Study Strategies: Part 3

In the final Study Strategies webinar with Chris Tanghe MS and Ashley Hausman MW, they continue the conversation around building a more robust plan for your wine studies. Ashley begins the session off with an in-depth look at the MW Practical (tasting) exam: how to improve your tasting skills, optimize your budget, and write better notes. Chris then provides tips and tactics for developing a smarter approach to the service portion of the CMS exams.

Note: The video can be made full screen by clicking the button to the left of the Vimeo logo.

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  • Hello  

    During the lecture, you made a great point on being ambidextrous with bottles. I understand that this can be a useful skillset with decanting as to not disturb sediment. You also touched on being able to open a bottle of still wine and bubbles with both hands, can you please expand on this skillset and why/when it should be used on the floor or in an exam. Thank you and for the great presentation!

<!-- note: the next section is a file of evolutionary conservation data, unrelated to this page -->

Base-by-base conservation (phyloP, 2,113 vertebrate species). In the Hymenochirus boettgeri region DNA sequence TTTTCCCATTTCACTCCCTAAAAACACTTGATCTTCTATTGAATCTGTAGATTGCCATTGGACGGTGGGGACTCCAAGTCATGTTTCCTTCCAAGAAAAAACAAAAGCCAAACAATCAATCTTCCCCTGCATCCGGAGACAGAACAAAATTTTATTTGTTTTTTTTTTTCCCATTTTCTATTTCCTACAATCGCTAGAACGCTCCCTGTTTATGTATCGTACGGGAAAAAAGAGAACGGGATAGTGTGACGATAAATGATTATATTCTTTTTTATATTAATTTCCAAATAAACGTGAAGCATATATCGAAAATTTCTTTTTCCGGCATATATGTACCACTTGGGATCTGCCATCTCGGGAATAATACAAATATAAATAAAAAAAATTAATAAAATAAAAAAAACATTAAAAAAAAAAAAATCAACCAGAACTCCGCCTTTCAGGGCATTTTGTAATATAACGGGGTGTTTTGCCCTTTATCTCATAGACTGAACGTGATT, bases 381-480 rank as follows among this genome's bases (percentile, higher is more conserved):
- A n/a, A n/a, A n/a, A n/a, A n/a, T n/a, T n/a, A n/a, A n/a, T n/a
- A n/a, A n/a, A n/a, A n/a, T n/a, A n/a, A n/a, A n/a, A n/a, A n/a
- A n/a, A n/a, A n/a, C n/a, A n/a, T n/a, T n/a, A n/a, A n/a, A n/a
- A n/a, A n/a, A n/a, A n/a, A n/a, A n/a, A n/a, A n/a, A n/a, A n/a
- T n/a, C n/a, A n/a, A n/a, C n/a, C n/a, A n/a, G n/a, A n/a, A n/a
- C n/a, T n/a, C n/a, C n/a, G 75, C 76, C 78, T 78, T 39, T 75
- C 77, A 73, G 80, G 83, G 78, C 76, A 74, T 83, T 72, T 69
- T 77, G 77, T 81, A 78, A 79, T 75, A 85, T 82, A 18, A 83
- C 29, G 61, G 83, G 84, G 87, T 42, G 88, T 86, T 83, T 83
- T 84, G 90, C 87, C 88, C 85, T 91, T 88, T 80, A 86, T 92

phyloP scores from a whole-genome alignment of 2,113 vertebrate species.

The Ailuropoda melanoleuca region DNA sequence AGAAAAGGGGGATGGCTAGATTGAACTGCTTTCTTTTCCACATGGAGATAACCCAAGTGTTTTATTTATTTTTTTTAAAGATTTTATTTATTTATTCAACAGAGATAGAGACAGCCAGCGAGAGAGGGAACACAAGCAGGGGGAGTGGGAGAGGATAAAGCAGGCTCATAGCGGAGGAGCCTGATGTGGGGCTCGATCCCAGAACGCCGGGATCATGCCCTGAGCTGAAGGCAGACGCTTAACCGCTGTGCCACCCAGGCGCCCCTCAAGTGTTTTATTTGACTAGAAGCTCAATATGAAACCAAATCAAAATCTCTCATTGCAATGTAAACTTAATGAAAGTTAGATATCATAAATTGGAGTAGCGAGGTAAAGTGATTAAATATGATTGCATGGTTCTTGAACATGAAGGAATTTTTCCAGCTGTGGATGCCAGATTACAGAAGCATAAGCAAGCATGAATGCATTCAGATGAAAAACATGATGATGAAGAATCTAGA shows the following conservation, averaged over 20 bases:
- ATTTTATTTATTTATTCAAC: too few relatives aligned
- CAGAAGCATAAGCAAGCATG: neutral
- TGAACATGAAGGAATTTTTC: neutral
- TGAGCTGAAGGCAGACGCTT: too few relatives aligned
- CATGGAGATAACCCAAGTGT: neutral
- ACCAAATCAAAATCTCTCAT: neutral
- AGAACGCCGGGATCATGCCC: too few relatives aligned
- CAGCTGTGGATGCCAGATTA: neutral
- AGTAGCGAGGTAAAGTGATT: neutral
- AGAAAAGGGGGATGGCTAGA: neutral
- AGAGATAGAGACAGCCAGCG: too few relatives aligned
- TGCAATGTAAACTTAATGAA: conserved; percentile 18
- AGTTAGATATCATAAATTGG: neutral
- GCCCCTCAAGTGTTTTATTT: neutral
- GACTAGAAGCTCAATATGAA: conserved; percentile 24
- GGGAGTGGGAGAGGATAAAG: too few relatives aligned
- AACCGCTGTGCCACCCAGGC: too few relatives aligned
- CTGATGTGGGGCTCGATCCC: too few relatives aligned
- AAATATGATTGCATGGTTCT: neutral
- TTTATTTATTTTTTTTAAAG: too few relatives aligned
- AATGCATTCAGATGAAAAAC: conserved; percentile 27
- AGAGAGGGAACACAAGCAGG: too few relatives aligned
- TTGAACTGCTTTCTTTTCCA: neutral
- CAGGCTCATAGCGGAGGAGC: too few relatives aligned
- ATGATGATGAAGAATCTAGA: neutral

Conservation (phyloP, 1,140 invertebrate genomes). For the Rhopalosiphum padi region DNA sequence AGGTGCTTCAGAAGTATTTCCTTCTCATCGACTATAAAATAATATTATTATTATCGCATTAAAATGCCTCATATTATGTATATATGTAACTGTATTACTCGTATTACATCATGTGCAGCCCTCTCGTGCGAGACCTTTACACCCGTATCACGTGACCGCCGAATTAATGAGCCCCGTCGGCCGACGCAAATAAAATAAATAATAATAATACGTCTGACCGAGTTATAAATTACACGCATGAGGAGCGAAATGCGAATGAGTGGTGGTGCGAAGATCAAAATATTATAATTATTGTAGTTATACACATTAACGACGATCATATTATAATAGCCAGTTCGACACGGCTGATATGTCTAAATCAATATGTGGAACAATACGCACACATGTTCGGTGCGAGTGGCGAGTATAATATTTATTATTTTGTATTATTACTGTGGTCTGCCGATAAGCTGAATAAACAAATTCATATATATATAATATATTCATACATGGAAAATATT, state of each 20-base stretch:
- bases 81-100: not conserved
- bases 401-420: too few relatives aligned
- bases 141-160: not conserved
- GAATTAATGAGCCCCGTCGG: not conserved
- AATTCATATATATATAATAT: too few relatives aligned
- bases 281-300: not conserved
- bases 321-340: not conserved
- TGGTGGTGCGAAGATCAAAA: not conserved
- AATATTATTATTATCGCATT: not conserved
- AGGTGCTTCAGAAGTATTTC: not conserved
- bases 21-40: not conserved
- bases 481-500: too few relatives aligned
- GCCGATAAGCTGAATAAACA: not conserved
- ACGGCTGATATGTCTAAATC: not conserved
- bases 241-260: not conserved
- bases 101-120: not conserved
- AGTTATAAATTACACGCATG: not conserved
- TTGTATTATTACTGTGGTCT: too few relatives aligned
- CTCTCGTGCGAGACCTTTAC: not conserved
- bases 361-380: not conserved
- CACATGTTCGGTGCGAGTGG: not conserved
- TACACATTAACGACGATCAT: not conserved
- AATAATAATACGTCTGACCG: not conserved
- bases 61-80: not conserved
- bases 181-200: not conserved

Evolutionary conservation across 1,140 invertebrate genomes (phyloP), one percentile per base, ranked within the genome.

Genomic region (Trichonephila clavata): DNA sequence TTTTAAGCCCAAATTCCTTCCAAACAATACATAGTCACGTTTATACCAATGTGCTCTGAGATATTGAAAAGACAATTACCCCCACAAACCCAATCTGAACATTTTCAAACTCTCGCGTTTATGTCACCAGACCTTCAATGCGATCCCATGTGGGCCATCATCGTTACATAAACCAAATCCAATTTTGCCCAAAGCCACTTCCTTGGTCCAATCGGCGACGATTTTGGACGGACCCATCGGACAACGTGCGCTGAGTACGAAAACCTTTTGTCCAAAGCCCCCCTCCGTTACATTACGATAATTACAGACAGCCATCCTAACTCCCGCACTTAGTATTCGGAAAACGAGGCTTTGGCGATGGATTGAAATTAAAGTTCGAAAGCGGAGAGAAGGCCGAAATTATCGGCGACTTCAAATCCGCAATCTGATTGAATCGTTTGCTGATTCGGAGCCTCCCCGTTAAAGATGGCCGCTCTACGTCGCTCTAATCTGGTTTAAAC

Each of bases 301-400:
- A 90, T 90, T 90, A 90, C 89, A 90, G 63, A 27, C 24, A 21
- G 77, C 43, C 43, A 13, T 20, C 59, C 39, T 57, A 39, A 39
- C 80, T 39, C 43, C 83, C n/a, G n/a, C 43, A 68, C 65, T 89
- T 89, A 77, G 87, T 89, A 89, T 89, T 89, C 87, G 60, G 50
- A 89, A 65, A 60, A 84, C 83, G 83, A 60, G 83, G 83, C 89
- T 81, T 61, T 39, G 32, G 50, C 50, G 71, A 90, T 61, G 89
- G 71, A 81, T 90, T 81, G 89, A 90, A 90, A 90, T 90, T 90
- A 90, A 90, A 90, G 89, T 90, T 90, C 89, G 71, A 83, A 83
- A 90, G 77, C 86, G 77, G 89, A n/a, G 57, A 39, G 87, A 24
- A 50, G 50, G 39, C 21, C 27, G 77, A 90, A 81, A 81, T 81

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  • Hello  

    During the lecture, you made a great point on being ambidextrous with bottles. I understand that this can be a useful skillset with decanting as to not disturb sediment. You also touched on being able to open a bottle of still wine and bubbles with both hands, can you please expand on this skillset and why/when it should be used on the floor or in an exam. Thank you and for the great presentation!

Children
  • I totally get it, thanks so much! Haha, he’s definitely known to get a little rambunctious, we hope to see you soon too sir!

  • Troy!

    Hope all is as well as can be in Phoenix and you're keeping Caballero in line Slight smile

    I actually decant holding the bottle with my dominant hand, so I gently rotate the bottle while still in the cradle before decanting because it needs to be facing the other way while I open it also with my dominant hand. Being ambidextrous here would streamline that process for sure, but the rotation can be done with style too.

    The main reason for opening bubbly with both is so that you can do so safely in a crowded restaurant depending on the orientation of the table and scenario. Opening a bottle in a busy lounge area where guests could be standing next to you might require you to open with your non-dominant hand so that you can still face the guest that you are serving. 

    I misspoke if I mentioned opening still wine with either, as I only do this with bubbly, and always open still wine with my dominant hand. This is especially important when working with old corks or other challenging scenarios. 

    Hope to see you in AZ sometime later this year!

    Chris